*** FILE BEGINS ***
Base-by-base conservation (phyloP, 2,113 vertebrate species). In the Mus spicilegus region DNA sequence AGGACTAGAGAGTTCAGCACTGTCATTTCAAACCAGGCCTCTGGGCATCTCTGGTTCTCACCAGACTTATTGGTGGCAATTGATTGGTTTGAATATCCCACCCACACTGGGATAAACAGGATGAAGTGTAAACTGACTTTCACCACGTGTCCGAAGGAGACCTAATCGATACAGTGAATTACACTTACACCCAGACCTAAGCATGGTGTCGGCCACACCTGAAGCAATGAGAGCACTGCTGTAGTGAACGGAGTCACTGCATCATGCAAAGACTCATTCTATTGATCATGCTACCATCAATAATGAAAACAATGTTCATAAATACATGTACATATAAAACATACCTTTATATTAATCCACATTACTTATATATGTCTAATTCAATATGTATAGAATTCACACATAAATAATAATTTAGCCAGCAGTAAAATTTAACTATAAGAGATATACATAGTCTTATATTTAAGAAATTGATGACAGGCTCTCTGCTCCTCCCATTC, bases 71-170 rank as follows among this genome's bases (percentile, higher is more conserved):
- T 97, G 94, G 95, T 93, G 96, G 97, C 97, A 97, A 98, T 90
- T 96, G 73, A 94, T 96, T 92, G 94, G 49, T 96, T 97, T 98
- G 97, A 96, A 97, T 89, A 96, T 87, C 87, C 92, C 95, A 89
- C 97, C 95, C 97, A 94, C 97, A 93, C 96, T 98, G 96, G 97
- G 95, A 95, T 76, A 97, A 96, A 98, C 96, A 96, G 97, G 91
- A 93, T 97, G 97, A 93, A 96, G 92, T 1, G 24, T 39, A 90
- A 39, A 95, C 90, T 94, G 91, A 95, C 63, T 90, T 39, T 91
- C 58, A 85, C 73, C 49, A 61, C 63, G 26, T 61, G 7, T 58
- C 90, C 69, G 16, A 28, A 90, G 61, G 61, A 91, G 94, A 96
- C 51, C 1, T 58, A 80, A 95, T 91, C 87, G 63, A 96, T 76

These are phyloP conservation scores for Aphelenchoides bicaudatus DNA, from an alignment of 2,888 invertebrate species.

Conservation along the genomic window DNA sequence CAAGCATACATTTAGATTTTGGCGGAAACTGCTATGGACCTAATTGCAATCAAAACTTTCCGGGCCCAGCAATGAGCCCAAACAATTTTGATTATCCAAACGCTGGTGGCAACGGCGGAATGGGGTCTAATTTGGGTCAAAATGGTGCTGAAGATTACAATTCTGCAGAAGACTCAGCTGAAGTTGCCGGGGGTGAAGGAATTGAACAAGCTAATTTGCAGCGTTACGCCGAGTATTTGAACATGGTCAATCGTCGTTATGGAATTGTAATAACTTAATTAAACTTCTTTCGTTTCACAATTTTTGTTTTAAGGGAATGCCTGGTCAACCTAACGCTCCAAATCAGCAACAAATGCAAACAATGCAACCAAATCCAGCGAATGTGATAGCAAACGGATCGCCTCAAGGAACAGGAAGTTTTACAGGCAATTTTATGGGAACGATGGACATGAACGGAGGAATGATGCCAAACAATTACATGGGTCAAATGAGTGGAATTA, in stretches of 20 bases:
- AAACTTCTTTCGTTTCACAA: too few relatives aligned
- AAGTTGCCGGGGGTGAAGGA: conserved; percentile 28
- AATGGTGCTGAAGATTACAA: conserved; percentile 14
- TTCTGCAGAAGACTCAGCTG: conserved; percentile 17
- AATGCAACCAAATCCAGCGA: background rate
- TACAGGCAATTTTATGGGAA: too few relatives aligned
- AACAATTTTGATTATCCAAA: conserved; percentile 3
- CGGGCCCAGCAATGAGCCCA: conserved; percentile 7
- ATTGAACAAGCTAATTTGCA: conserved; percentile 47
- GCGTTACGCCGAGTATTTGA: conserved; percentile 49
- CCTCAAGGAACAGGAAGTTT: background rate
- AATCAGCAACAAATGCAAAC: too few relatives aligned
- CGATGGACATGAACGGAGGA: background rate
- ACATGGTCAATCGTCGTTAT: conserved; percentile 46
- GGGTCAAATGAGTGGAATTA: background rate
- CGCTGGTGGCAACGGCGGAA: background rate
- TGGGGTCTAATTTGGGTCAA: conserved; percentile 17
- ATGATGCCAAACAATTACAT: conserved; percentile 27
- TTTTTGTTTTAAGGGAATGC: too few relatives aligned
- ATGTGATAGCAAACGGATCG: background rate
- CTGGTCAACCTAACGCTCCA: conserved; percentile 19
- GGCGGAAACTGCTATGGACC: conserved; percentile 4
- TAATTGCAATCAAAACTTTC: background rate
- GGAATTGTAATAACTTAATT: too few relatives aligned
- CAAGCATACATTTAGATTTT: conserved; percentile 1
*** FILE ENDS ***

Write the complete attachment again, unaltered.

Base-by-base conservation (phyloP, 2,113 vertebrate species). In the Mus spicilegus region DNA sequence AGGACTAGAGAGTTCAGCACTGTCATTTCAAACCAGGCCTCTGGGCATCTCTGGTTCTCACCAGACTTATTGGTGGCAATTGATTGGTTTGAATATCCCACCCACACTGGGATAAACAGGATGAAGTGTAAACTGACTTTCACCACGTGTCCGAAGGAGACCTAATCGATACAGTGAATTACACTTACACCCAGACCTAAGCATGGTGTCGGCCACACCTGAAGCAATGAGAGCACTGCTGTAGTGAACGGAGTCACTGCATCATGCAAAGACTCATTCTATTGATCATGCTACCATCAATAATGAAAACAATGTTCATAAATACATGTACATATAAAACATACCTTTATATTAATCCACATTACTTATATATGTCTAATTCAATATGTATAGAATTCACACATAAATAATAATTTAGCCAGCAGTAAAATTTAACTATAAGAGATATACATAGTCTTATATTTAAGAAATTGATGACAGGCTCTCTGCTCCTCCCATTC, bases 71-170 rank as follows among this genome's bases (percentile, higher is more conserved):
- T 97, G 94, G 95, T 93, G 96, G 97, C 97, A 97, A 98, T 90
- T 96, G 73, A 94, T 96, T 92, G 94, G 49, T 96, T 97, T 98
- G 97, A 96, A 97, T 89, A 96, T 87, C 87, C 92, C 95, A 89
- C 97, C 95, C 97, A 94, C 97, A 93, C 96, T 98, G 96, G 97
- G 95, A 95, T 76, A 97, A 96, A 98, C 96, A 96, G 97, G 91
- A 93, T 97, G 97, A 93, A 96, G 92, T 1, G 24, T 39, A 90
- A 39, A 95, C 90, T 94, G 91, A 95, C 63, T 90, T 39, T 91
- C 58, A 85, C 73, C 49, A 61, C 63, G 26, T 61, G 7, T 58
- C 90, C 69, G 16, A 28, A 90, G 61, G 61, A 91, G 94, A 96
- C 51, C 1, T 58, A 80, A 95, T 91, C 87, G 63, A 96, T 76

These are phyloP conservation scores for Aphelenchoides bicaudatus DNA, from an alignment of 2,888 invertebrate species.

Conservation along the genomic window DNA sequence CAAGCATACATTTAGATTTTGGCGGAAACTGCTATGGACCTAATTGCAATCAAAACTTTCCGGGCCCAGCAATGAGCCCAAACAATTTTGATTATCCAAACGCTGGTGGCAACGGCGGAATGGGGTCTAATTTGGGTCAAAATGGTGCTGAAGATTACAATTCTGCAGAAGACTCAGCTGAAGTTGCCGGGGGTGAAGGAATTGAACAAGCTAATTTGCAGCGTTACGCCGAGTATTTGAACATGGTCAATCGTCGTTATGGAATTGTAATAACTTAATTAAACTTCTTTCGTTTCACAATTTTTGTTTTAAGGGAATGCCTGGTCAACCTAACGCTCCAAATCAGCAACAAATGCAAACAATGCAACCAAATCCAGCGAATGTGATAGCAAACGGATCGCCTCAAGGAACAGGAAGTTTTACAGGCAATTTTATGGGAACGATGGACATGAACGGAGGAATGATGCCAAACAATTACATGGGTCAAATGAGTGGAATTA, in stretches of 20 bases:
- AAACTTCTTTCGTTTCACAA: too few relatives aligned
- AAGTTGCCGGGGGTGAAGGA: conserved; percentile 28
- AATGGTGCTGAAGATTACAA: conserved; percentile 14
- TTCTGCAGAAGACTCAGCTG: conserved; percentile 17
- AATGCAACCAAATCCAGCGA: background rate
- TACAGGCAATTTTATGGGAA: too few relatives aligned
- AACAATTTTGATTATCCAAA: conserved; percentile 3
- CGGGCCCAGCAATGAGCCCA: conserved; percentile 7
- ATTGAACAAGCTAATTTGCA: conserved; percentile 47
- GCGTTACGCCGAGTATTTGA: conserved; percentile 49
- CCTCAAGGAACAGGAAGTTT: background rate
- AATCAGCAACAAATGCAAAC: too few relatives aligned
- CGATGGACATGAACGGAGGA: background rate
- ACATGGTCAATCGTCGTTAT: conserved; percentile 46
- GGGTCAAATGAGTGGAATTA: background rate
- CGCTGGTGGCAACGGCGGAA: background rate
- TGGGGTCTAATTTGGGTCAA: conserved; percentile 17
- ATGATGCCAAACAATTACAT: conserved; percentile 27
- TTTTTGTTTTAAGGGAATGC: too few relatives aligned
- ATGTGATAGCAAACGGATCG: background rate
- CTGGTCAACCTAACGCTCCA: conserved; percentile 19
- GGCGGAAACTGCTATGGACC: conserved; percentile 4
- TAATTGCAATCAAAACTTTC: background rate
- GGAATTGTAATAACTTAATT: too few relatives aligned
- CAAGCATACATTTAGATTTT: conserved; percentile 1